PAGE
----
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Is It Too Soon to Get a Flu Shot This Year?

vaccine vial with syringe on calendar

When Is the Best Time to Get a Flu Shot?

By Sarah Wilczek, pharmacist at Network Health

It may be hard to believe, but summer is already reaching its final stage. Come September, school will be back in session, Packers football will be on the TV and the leaves will begin their annual changing of colors. It’s all a sign that a more sinister annual occurrence is on the horizon – flu season.

Flu, or influenza, is a viral illness of the respiratory system that can cause such symptoms as a cough, fever, runny or congested nose, general body aches, sore throat, fatigue and more. More common in children than adults are the symptoms of vomiting and diarrhea. Though millions of people in the United States contract the flu each year without any long-term effects, there are some who will experience more severe complications, especially those who are at a higher risk.

Who Is at a Higher Risk of Severe Flu Complications?
Certain groups of people are considered high risk for developing serious complications that could result in hospitalization or even death. Though everyone should play a part in combating the spread of flu, these particular health groups should take extra care to avoid contracting the influenza virus.

  • Adults 65 years of age or older
  • Children younger than 2 years of age
  • Pregnant people
  • People with disabilities

In addition, those with the following conditions are also considered to be at a high risk.

  • Asthma
  • Cancer
  • Chronic kidney disease
  • Blood disorders
  • Chronic lung disease
  • Liver disorders
  • Neurological or neurodevelopment conditions
  • Endocrine disorders
  • Metabolic disorders
  • Obesity
  • People who have had a stroke

Who Should Get the Flu Shot?

All that said, the Centers for Disease Control and Prevention (CDC) recommend everyone 6 months of age or older get the flu vaccine, with few rare exceptions. Doing so reduces your chance of illness or at least reduces the severity of the virus if you still catch it, meaning fewer visits to your personal doctor and less time away from school or work.

Depending on your age, it may be best to receive one particular flu vaccine over another. Your personal doctor or pharmacist can help ensure you receive the right vaccine for your age and condition.

When Should You Get Your Flu Shot?

Influenza can spread and be contracted throughout the year, but what we call “flu season” generally takes place in the autumn and winter months of the year in the United States. According to the CDC, this rise in activity is often noticed in October, while peaking in December through February. Significant influenza activity can, however, last through May. With that in mind, when is the right time to get your flu shot?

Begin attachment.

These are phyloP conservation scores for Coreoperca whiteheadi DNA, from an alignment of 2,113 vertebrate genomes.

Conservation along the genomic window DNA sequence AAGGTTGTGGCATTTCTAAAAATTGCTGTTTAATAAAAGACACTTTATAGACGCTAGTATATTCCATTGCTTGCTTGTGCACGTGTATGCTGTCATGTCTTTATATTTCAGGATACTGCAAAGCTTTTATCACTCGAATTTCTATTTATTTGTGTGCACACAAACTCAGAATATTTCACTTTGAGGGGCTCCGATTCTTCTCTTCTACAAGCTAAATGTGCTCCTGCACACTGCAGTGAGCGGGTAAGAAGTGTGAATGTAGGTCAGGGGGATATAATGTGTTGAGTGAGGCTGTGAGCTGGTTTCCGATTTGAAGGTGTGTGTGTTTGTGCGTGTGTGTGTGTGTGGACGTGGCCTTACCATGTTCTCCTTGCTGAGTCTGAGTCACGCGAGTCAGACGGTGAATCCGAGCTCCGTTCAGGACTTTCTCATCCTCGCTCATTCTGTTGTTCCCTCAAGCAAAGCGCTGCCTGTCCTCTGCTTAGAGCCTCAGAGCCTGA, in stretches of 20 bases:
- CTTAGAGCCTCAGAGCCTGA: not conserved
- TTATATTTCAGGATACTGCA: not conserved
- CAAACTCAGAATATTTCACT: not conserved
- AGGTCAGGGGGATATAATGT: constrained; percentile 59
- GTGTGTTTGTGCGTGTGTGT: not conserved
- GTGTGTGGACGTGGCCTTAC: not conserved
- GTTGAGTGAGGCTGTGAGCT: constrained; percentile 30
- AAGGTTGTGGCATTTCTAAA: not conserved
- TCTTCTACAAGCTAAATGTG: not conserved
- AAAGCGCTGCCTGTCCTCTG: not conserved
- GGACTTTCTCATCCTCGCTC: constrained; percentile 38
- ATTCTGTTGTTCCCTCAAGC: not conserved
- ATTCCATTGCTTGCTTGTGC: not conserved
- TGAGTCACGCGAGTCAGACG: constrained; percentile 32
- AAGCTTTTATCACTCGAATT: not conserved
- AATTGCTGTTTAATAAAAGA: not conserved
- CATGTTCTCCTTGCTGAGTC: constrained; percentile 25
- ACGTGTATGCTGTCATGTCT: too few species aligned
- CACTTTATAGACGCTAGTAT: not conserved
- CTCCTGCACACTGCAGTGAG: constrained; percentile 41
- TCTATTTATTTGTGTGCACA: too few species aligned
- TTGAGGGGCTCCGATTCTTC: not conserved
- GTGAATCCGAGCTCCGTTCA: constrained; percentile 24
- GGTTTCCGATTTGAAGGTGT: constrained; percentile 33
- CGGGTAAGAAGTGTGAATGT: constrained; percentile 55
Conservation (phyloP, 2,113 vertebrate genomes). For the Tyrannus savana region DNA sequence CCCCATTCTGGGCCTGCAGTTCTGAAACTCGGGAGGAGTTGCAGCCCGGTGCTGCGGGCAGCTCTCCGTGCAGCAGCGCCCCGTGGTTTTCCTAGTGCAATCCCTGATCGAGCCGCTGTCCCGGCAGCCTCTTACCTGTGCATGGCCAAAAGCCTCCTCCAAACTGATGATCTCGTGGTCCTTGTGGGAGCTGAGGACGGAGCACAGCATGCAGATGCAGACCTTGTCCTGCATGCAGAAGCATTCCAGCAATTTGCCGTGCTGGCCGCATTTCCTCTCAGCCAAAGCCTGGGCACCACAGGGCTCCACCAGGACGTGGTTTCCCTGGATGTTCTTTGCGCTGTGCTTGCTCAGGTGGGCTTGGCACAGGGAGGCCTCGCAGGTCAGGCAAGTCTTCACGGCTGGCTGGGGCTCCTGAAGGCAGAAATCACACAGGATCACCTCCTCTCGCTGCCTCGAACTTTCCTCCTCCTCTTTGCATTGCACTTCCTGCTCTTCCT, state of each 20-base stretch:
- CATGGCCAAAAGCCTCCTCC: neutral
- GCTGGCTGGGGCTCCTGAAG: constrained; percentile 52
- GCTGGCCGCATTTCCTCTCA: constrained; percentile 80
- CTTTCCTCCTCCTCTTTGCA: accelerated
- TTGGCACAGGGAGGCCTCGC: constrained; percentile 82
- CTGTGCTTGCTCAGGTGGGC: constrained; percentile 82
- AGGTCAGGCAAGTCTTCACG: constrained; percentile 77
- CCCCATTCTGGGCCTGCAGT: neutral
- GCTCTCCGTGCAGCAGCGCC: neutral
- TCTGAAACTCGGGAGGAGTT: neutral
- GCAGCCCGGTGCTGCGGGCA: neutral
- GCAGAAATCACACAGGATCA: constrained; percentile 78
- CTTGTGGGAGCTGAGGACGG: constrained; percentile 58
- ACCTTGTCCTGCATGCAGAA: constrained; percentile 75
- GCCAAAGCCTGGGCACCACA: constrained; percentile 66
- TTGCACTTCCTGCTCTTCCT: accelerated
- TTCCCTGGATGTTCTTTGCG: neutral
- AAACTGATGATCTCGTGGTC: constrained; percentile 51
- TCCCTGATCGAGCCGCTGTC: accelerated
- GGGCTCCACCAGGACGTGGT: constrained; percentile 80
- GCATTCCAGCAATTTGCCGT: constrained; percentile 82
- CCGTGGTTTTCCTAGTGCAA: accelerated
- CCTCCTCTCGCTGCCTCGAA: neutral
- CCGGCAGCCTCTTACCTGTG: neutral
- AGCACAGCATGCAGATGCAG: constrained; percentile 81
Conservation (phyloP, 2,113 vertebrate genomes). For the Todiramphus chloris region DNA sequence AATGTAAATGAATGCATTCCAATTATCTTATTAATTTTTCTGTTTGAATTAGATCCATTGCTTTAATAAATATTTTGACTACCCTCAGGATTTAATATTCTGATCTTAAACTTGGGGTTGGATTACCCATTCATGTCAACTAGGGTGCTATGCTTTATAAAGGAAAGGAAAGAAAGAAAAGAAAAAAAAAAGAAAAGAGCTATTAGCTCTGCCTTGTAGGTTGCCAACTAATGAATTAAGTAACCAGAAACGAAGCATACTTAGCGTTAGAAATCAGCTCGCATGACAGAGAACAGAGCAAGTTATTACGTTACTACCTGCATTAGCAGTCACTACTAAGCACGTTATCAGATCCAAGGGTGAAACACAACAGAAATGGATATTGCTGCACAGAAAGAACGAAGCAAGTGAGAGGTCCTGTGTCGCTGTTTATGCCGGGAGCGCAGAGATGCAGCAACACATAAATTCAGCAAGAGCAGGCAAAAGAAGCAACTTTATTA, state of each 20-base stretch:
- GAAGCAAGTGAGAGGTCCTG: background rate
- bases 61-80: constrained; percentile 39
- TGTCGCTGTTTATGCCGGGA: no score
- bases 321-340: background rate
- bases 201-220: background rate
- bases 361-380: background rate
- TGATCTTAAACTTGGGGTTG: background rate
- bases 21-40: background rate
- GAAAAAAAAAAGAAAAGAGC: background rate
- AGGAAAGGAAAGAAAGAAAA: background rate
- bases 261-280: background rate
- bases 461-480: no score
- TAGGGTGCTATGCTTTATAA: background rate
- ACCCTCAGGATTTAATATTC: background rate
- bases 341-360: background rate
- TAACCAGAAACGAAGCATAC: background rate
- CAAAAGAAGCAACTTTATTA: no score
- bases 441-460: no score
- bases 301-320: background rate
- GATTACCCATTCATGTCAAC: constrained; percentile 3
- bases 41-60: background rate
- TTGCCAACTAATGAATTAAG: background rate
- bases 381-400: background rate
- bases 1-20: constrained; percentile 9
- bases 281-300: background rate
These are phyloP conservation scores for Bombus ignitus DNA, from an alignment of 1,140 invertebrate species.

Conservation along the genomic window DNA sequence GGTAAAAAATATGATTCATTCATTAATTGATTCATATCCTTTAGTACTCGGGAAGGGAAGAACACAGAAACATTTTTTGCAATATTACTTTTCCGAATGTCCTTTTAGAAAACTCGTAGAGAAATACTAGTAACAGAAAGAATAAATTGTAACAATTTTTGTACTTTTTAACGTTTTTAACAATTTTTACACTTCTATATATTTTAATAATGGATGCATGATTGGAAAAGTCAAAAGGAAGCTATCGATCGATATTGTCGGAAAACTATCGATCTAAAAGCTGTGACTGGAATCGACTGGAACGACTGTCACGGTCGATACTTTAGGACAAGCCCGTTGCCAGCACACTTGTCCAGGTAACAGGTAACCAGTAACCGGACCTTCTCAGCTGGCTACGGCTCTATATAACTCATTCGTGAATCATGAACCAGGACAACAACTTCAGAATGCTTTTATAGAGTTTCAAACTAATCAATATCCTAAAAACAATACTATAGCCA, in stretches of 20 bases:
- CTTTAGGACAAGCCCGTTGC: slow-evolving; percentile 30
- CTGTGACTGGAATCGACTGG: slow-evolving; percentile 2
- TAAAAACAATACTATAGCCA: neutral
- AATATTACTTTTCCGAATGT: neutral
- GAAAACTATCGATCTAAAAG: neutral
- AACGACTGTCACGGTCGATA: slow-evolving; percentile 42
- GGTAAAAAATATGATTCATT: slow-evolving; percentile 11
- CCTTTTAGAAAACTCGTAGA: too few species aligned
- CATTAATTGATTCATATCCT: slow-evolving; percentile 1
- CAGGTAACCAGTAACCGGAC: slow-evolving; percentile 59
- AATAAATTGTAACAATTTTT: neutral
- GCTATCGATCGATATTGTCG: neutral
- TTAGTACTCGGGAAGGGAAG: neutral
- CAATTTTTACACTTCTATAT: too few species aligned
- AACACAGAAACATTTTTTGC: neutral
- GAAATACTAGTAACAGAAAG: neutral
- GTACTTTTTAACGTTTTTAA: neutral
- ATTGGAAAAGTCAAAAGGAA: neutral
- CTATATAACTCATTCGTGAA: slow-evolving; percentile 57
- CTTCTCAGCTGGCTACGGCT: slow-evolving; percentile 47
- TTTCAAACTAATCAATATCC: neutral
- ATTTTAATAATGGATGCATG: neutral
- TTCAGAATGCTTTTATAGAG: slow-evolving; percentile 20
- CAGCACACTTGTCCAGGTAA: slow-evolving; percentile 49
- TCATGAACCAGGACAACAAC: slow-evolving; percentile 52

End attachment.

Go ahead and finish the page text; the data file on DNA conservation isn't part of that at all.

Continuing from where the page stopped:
The CDC recommends getting a flu vaccine before the illness spreads throughout your community, with September and October typically being the best months. Even if you haven’t been vaccinated by the end of October, it is still beneficial to receive the vaccine.

[Read more: Addressing the myths about the flu vaccine]

Is It Possible to Get the Flu Vaccine Too Early?

Because prevailing flu strains can change year to year, the flu vaccine is one that you are recommended to receive each year as well. Before flu season starts, medical experts will determine which strains are likely to dominate in the upcoming flu season, with a newly modified vaccine being released each year based on this determination.

So, can you get your vaccine too early in the year? Sort of. You certainly wouldn’t want to get the flu vaccine from the past flu season and expect it to fully protect you in the upcoming flu season. Moreover, the vaccine decreases in effectiveness overtime, so the CDC recommends those 65 years of age or older do not get vaccinated early in July or August. Doing so could result in inadequate protection come later in the flu season.

Reasons to Get the Flu Vaccine Early

Early vaccination does make sense for some people, however, and there may be situations where you should talk to your personal doctor or pharmacist about receiving the vaccine earlier than September or October.

According to the CDC, children can get the vaccine as soon as it is available. Children 6 months to 8 years who have not previously received a flu vaccine in their lives will need to receive two doses of the vaccine four weeks apart. Adults aged 65 or older who may not be able to receive the vaccine at a later time and pregnant people in their third trimester may also be considered for early vaccination.

[Read more: Common questions (and our answers) about the flu shot]

This year, don’t go without the flu vaccine. If you have questions about which vaccine you should receive, or when or where to receive it, talk to your personal doctor or pharmacist. For any questions about your health plan, feel free to contact us at Network Health.

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